How a tree that escaped an early death finally came to rest in the most unexpected of places.
By Dr. Mark Neuzil
In the 1980s, two Midwestern men who were fishing buddies, neighbors and more than moderately skilled in the industrial arts came across a rare old sumac blown down on a fencerow. Unlike most sumac in rural Iowa, this one had escaped a young death, nestled as it was along the barbed wire, out of the way of the mower and the plow. Free from the shade of larger trees, it grew to an unusual height, showing at least 25 growth rings when a strong wind finally ended its life. What the two friends did with the tree was nearly as unusual as its advanced age: Much of it ended up as a mantle in the local funeral chapel, where it sits over the fireplace with a natural olive-green-yellow glow, surprising mourners and giving them something to talk about at a time when conversation can be difficult.
The tree that Jack Neuzil, my father, and his buddy, Don Ochs, made use of was a staghorn sumac, the fruit — called drupes — of which were a source of a lemon-tasting drink for many Native Americans. Staghorn sumac (sometimes called stag’s horn, vinegar, Virginia or velvet sumac) is so named for two reasons, both related to male deer. The branches and pinnate leaves of the staghorn grow in an upright, spreading manner, resembling the antlers of an adult deer; its shoots are covered with a fine, white hair that looks like the velvet skin on a stag’s antlers.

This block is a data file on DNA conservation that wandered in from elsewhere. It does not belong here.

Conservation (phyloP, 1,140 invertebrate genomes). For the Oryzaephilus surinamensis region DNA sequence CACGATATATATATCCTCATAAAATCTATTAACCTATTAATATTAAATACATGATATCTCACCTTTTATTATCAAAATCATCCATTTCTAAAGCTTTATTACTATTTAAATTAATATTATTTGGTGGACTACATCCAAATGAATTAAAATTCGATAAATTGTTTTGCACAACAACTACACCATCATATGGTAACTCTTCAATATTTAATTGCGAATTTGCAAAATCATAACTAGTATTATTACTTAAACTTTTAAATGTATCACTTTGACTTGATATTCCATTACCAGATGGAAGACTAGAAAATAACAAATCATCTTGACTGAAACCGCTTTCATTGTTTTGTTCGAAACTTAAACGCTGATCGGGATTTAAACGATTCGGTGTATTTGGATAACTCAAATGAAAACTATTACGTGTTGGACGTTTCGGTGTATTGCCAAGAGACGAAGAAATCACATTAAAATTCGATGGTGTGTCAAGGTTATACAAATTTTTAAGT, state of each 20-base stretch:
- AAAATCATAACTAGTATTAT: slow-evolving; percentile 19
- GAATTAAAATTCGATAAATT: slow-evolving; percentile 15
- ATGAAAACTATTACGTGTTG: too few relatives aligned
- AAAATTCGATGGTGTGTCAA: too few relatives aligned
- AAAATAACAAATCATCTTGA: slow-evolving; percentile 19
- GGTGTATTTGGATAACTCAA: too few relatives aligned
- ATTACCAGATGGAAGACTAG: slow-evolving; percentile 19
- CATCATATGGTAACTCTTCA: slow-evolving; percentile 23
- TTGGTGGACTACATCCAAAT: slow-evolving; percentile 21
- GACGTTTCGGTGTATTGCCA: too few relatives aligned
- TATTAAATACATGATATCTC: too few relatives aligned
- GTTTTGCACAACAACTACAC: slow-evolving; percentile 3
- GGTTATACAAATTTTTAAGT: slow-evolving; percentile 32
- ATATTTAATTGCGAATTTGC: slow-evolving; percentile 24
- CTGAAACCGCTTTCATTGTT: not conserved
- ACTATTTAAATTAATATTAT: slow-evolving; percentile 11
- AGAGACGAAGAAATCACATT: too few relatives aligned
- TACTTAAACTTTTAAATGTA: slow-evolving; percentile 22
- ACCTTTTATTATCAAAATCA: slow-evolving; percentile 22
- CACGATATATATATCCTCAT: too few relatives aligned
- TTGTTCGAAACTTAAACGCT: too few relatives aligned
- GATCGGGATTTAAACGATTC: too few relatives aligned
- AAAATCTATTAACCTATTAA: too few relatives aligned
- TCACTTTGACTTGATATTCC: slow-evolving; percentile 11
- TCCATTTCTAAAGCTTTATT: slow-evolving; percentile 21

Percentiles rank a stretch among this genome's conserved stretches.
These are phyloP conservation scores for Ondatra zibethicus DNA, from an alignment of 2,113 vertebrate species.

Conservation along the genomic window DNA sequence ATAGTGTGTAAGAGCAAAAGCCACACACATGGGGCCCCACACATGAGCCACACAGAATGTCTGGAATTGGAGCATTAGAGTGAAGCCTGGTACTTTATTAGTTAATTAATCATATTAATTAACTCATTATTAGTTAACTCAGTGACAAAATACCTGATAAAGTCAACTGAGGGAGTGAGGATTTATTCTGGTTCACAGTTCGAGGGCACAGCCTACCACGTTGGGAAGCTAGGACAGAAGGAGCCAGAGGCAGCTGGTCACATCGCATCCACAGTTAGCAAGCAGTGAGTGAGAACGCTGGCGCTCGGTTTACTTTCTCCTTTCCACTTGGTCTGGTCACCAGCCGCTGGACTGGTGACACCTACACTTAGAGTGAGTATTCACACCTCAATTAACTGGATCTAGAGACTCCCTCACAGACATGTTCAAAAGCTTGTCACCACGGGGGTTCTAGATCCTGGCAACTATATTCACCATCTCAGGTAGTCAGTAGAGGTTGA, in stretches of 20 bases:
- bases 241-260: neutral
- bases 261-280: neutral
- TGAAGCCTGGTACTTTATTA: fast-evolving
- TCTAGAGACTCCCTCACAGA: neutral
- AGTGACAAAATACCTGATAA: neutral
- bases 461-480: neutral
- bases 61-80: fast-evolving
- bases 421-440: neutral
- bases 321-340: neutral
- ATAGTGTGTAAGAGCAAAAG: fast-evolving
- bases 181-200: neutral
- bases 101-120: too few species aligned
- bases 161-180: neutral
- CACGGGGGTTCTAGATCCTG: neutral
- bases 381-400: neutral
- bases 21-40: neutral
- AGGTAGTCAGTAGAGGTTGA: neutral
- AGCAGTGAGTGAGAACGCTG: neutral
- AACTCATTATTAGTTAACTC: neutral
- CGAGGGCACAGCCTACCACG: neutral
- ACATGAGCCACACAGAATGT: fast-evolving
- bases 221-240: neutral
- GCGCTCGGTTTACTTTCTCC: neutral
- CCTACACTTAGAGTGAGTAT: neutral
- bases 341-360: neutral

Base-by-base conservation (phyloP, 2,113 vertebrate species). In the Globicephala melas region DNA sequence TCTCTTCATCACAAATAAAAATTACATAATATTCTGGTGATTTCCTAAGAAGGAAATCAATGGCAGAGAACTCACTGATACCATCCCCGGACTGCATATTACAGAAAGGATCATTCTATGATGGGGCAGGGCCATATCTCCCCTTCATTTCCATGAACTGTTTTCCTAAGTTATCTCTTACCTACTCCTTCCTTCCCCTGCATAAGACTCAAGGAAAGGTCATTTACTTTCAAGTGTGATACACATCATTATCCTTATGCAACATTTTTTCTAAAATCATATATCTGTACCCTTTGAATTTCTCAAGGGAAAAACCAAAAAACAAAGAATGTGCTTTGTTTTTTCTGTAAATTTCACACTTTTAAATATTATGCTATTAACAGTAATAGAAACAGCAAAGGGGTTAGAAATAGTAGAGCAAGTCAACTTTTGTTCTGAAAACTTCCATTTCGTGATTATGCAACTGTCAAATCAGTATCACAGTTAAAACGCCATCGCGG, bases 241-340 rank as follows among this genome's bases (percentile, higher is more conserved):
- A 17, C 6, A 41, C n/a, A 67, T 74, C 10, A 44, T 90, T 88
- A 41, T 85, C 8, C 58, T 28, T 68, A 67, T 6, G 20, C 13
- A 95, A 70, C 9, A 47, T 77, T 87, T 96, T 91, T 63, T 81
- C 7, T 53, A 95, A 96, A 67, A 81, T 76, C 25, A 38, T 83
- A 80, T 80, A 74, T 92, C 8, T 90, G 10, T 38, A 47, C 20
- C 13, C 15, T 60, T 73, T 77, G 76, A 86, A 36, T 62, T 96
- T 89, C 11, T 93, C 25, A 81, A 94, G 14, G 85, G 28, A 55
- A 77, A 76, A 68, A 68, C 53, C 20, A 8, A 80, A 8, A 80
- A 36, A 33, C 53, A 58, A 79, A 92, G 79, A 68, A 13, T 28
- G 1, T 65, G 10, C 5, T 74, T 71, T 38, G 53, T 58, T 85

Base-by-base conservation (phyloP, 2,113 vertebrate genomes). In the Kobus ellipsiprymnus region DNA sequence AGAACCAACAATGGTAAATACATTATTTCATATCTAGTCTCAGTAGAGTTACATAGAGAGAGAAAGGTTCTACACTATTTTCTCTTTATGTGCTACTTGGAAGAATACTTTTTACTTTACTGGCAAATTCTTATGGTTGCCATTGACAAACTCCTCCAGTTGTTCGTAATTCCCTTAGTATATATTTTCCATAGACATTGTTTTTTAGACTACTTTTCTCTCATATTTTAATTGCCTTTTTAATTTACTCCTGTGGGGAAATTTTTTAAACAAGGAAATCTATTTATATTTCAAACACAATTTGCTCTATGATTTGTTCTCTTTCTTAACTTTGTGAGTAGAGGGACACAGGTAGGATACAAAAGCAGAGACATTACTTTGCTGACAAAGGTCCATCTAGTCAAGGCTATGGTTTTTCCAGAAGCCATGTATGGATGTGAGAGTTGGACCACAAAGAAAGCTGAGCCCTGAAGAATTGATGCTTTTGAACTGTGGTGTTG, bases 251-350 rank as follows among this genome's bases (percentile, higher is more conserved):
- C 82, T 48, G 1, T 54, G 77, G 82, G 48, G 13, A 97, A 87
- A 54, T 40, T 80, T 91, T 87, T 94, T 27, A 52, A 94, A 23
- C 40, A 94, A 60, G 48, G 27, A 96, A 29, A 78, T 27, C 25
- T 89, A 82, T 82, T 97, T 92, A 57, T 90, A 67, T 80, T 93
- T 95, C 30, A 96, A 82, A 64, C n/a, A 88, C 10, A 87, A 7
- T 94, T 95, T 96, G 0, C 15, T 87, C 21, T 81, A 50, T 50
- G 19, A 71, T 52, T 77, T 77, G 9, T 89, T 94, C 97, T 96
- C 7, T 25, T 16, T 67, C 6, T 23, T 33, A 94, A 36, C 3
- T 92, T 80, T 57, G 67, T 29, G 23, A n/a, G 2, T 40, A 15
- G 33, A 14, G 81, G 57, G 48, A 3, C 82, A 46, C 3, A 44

But it was the 35- to 40-foot height of the tree, the relatively straight trunk and the strange, fluorescent quality of its wood that drew my father and Don to it. Along their journey with what became known as the mantle sumac came subtle lessons about the value of a tree often ignored if not downright scorned as a trash species or, worse, a weed.
SUMAC THROUGH THE AGES